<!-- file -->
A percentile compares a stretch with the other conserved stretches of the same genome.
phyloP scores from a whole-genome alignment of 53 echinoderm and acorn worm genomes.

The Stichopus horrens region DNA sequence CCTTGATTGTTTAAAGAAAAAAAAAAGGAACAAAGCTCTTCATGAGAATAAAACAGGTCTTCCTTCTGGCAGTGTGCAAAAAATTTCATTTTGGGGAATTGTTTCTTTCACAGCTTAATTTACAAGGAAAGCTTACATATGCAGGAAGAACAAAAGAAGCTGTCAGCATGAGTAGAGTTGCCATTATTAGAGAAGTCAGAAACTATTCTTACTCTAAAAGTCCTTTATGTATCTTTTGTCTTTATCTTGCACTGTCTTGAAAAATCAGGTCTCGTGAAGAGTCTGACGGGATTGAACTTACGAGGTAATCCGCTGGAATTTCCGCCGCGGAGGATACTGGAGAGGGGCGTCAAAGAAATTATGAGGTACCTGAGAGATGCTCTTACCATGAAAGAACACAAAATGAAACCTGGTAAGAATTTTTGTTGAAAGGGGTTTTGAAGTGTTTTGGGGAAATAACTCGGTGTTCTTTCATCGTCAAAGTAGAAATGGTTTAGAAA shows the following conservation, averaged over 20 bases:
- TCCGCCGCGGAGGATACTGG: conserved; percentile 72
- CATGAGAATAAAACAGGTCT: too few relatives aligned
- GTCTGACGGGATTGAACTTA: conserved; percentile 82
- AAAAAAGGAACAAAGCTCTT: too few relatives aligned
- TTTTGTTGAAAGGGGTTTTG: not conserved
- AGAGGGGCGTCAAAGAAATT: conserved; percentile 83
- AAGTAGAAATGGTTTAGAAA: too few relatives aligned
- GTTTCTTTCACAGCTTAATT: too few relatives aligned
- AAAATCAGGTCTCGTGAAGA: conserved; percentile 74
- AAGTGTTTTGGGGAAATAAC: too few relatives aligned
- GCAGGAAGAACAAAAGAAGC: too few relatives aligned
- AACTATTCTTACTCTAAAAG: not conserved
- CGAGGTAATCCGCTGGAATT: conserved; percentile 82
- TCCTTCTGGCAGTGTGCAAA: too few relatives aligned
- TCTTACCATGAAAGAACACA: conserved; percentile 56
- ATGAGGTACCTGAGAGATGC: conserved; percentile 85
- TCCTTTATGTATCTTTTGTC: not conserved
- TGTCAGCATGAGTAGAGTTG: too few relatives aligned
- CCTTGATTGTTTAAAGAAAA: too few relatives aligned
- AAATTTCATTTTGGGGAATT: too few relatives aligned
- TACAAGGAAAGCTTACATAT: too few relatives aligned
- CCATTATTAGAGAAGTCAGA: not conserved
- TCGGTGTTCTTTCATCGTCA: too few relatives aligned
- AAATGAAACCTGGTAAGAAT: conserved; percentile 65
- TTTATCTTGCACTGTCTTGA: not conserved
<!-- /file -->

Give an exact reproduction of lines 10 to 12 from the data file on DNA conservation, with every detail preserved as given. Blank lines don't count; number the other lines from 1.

- AAGTAGAAATGGTTTAGAAA: too few relatives aligned
- GTTTCTTTCACAGCTTAATT: too few relatives aligned
- AAAATCAGGTCTCGTGAAGA: conserved; percentile 74